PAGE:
After unsuccessful attempt to occupy Serbia in 1914 Austro-Hungarian forces managed to settle there from autumn 1915 until the end of war. Military General Governorate for Serbia was formed on 1 January 1916 with General-governor Count Salis-Seewis residing in Belgrad. Serbia was divided into 13 administration parts - county commands (Kreiskommandos): first were Belgrad-Land, Valjevo, Šabac, Gornji Milanovac, Kragujevac, Semendria, Belgrad-Stadt, then Kruševac, Čačak and Užice and finally since 15 March 1916 Prijepolje, Novi Pazar and Mitrovica am Kosovo. Although Count Salis-Seewis was from old swiss noble family he was accused of being pro-slavic (no surprise - he was born in Croatia) and in 6 months was replaced by Adolf von Rhemen zu Barensfeld.
When things were settled in Serbia, Austro-Hungarian High Command decided to defeat Montenegro to rule them out of this war. Montenegrin armed forces which were battling alongside Serbians returned home and posed latent threat. During January 1916 Astro-Hungarian army conquered Cetinje, made Nicholas I to flee and signed armistice with remaining ministers of Montenegro government. On 1 March 1916 they established similar Military Governorate as for Serbia and appointed general Viktor Weber Elder von Webenau who served until July 1917, replaced by reserve General Count Clam-Martinic till the end of war. Administration of Montenegro was divided to 7 county commands (Kreiskommandos): Cetinje, Podgorica, Nikšić, Kolašin, Berane, Ipek (Peja), Plevlje.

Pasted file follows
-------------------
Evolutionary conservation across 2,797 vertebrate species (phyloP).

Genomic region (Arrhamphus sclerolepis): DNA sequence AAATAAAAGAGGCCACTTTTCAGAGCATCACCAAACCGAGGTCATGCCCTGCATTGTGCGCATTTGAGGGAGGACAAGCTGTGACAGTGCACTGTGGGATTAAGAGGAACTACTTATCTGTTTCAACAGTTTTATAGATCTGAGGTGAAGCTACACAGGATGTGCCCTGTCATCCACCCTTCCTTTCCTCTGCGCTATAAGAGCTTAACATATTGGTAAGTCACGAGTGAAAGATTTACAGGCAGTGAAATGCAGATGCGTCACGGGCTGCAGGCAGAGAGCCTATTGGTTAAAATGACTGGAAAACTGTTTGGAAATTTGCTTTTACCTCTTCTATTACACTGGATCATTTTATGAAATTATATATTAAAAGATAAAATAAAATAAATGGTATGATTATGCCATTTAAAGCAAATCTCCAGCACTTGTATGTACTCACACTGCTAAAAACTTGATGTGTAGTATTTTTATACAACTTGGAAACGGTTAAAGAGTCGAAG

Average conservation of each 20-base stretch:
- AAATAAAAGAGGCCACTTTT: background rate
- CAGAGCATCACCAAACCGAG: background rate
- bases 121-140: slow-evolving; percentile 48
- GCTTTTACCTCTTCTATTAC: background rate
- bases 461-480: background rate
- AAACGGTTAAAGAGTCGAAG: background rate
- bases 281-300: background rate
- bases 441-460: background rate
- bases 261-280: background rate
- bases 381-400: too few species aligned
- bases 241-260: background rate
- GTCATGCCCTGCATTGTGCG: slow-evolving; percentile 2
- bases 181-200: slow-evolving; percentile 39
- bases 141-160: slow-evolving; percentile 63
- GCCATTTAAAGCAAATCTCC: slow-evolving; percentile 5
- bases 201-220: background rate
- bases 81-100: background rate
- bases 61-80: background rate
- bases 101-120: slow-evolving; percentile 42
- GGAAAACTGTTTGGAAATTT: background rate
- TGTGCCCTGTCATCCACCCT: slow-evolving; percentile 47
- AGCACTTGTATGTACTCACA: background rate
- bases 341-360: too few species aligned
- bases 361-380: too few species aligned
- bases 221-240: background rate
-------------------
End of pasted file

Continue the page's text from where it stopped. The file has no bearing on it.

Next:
Austro-Hungarian Empire attempted in both countries to devalue money to achieve exchange rate of 2:1 in favor of Austro-Hungarian Krone. The important part of it was validation of paper money by special handstamps by Kreiskommandos to restrict import of dinars to Serbia and perpers to Montenegro. Particularly in Serbia because Serbian officials took printing plates of banknotes when escaping from country. In Montenegro they were trying to get gold coins from public in exchange for paper money and finally printed in 1917 new paper money (with denomination already 2:1) and ordered to replace all existing ones in circulation.
From timeline point of view both validations ran in parallel therefore it is no surprise that erroneous validations happened. And for joy of collectors even survived all the years to be available to obtain it. Below you can see 1 perper from Montenegro with both Cetinje handstamp (Montenegrin Kreiskommando) as well as Belgrad handstamp (Serbian Kreiskommando). Second documented example I found in Katalog Novca Srbije i Crne Gore 1868-1918 by Vojislav Mihailović and Dragoslav Glogonjac from 1973 with series B44 133.
In case you are interested in this specific part of notaphily, you are invited to look at lots 353 - 386 with decent number of Montenegro handstamps (including arguably hard to obtain IPEK and quite rare 100 perpera first issue of 1914) and lots 528-538 with few Serbian handstamps.
I hope you enjoy some background information and I am already looking forward to preparing another post for you.